Two years ago, William Stout lost his home in Allentown, Pa., to foreclosure when he could no longer make the payments on his $106,000 mortgage. Wells Fargo offered the two-bedroom house for sale on the courthouse steps. No bidders came forward. So Wells Fargo bought it for $1, county records show.It's a perfect Catch-22: You lose everything, but at least your debt is forgiven, but because the debt is forgiven, it's income, and now you have a new debt to Uncle Sam, one with penalties and interest added, because of the time that elapsed since you "earned" that income. And then you have just a month to appeal, or you lose your rights to question the decision. That 1-month appeal period is the icing on the cake. Most low income people don't have attorneys waiting in the wings to give them good advice in a case like this, which can often be won on appeal (after spending a lot on legal bills, of course). Many just go into panic mode and freeze instead, doing nothing until it's too late.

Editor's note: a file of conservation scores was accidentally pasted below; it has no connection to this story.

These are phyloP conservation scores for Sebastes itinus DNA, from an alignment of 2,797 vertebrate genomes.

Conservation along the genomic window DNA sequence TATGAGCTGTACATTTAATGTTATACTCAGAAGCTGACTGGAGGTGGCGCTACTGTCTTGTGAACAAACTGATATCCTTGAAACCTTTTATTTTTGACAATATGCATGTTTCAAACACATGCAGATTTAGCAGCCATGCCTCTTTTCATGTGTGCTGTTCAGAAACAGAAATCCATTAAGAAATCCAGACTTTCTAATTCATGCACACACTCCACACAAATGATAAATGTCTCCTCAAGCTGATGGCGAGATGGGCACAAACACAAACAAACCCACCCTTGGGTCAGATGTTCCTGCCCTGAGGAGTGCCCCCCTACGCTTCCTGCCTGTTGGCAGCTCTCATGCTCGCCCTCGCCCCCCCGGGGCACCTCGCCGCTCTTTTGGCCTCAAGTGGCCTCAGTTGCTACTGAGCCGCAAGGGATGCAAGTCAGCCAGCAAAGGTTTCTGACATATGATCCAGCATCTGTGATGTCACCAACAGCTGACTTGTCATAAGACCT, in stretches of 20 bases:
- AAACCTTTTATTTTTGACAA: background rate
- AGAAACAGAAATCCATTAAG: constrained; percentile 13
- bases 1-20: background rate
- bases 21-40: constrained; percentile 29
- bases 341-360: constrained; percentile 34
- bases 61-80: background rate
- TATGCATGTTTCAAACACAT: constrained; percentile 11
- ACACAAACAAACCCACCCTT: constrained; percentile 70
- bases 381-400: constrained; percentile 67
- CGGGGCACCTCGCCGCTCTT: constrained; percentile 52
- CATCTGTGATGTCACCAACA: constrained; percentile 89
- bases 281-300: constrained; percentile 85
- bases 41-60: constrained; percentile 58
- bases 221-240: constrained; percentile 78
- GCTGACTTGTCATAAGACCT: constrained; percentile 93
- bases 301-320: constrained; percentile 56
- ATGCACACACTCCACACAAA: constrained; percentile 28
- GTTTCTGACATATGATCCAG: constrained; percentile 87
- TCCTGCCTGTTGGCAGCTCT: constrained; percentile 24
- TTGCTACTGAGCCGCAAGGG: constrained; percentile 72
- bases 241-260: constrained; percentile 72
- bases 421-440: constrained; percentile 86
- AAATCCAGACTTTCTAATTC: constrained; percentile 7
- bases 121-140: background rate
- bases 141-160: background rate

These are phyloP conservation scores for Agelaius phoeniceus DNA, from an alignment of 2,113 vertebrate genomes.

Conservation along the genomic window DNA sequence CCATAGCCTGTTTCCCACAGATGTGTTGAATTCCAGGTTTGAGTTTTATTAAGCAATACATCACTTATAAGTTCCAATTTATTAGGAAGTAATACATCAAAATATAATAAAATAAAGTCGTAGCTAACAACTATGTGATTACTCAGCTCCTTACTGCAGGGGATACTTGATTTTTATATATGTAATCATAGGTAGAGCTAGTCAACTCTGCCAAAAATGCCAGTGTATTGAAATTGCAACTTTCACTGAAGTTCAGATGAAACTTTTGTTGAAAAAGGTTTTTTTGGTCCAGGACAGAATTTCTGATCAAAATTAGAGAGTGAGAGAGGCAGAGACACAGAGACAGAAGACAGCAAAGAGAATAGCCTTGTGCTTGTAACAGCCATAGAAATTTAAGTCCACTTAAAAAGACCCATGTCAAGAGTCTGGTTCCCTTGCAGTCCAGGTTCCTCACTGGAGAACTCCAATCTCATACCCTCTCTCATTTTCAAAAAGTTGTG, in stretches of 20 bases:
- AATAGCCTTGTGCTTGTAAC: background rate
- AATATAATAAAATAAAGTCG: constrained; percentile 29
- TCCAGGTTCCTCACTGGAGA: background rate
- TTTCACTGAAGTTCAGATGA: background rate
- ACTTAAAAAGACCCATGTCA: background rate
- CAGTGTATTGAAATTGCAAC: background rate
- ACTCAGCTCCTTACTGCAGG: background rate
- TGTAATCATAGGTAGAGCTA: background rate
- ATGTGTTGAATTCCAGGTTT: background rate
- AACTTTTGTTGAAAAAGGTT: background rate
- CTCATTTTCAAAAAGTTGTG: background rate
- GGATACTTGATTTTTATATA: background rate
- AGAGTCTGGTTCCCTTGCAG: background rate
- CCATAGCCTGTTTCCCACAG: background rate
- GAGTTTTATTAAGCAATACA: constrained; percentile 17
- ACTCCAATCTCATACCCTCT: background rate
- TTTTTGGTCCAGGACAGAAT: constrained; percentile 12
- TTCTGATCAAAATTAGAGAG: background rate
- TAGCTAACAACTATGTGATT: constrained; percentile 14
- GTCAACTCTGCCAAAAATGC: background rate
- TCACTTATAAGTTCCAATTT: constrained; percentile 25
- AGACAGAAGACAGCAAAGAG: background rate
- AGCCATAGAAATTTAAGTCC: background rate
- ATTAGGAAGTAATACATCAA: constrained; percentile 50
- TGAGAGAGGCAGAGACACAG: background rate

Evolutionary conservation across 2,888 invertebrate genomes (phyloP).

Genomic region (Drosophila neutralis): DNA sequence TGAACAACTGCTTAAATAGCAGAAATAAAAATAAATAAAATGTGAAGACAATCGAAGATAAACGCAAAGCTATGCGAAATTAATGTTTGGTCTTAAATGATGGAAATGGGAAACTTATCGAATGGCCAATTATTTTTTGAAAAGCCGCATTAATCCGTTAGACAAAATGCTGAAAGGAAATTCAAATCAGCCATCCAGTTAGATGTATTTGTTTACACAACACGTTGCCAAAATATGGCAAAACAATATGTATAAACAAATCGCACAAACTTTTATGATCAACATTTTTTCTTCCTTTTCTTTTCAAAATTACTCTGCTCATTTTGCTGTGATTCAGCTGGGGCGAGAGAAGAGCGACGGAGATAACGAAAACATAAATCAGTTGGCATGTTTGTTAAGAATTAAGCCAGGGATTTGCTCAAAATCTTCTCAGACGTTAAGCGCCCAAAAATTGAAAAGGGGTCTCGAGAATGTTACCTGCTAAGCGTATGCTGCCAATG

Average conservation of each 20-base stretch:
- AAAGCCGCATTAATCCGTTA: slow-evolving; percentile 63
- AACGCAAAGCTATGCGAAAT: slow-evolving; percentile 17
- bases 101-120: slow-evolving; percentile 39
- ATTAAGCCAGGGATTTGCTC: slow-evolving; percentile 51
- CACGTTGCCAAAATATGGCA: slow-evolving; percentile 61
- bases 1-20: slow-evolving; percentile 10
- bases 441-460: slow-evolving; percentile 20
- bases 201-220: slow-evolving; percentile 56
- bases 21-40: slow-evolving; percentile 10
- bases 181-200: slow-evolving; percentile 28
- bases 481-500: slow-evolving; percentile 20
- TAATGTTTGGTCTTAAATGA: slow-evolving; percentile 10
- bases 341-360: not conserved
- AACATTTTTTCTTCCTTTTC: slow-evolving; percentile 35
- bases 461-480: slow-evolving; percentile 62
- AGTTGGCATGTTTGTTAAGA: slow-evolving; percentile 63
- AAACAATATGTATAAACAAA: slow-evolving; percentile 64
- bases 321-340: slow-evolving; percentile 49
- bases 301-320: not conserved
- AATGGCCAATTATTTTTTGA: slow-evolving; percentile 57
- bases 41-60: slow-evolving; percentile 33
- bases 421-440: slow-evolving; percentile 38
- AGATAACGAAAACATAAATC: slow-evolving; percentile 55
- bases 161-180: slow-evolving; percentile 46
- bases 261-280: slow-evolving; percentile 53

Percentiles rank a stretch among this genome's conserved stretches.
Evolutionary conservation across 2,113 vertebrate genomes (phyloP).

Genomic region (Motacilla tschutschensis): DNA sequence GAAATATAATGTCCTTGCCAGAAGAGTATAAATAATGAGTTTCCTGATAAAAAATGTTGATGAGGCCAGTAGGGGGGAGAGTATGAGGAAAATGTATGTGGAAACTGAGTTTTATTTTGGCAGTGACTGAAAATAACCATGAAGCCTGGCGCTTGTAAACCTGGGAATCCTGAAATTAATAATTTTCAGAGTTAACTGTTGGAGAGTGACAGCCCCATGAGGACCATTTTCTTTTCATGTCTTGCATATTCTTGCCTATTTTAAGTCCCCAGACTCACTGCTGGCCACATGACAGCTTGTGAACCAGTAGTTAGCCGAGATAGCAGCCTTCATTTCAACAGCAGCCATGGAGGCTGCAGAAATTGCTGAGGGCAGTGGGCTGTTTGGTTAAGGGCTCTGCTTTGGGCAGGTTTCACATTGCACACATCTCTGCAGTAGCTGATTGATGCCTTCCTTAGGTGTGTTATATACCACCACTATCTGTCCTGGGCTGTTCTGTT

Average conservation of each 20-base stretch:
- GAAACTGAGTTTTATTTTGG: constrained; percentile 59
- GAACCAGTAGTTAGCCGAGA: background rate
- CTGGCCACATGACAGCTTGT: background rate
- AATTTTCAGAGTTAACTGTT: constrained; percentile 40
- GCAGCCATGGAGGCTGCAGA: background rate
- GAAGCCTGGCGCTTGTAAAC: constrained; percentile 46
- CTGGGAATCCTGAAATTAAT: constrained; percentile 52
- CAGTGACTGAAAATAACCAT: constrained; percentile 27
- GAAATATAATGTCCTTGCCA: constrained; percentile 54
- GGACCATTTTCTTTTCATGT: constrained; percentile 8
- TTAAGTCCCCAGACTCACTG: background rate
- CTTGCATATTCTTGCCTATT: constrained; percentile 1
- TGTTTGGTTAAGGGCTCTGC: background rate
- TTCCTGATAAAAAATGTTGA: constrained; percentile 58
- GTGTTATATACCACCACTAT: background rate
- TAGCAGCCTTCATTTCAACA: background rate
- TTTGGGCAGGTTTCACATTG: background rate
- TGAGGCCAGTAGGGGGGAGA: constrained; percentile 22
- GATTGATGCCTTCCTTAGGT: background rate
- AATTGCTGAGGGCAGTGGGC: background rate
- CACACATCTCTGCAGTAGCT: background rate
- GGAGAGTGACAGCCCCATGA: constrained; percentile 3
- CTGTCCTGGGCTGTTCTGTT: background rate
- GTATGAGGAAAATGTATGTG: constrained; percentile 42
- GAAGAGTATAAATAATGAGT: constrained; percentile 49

Despite the setback, Mr. Stout was relieved that his debt was wiped clean and he could make a new start. He married and moved in with his wife, Denise.
But on July 9, they received a bill from the Internal Revenue Service for $34,603 in back taxes. The letter explained that the debt canceled by Wells Fargo upon foreclosure was subject to income taxes, as well as penalties and late fees. The couple had a month to challenge the charges.
It all makes perfect sense in Bush World, though. What else is the I.R.S. to do? The rich are off limits. Middle class people fight back. So why not go after the poor and disadvantaged? I.R.S has to collect taxes somewhere.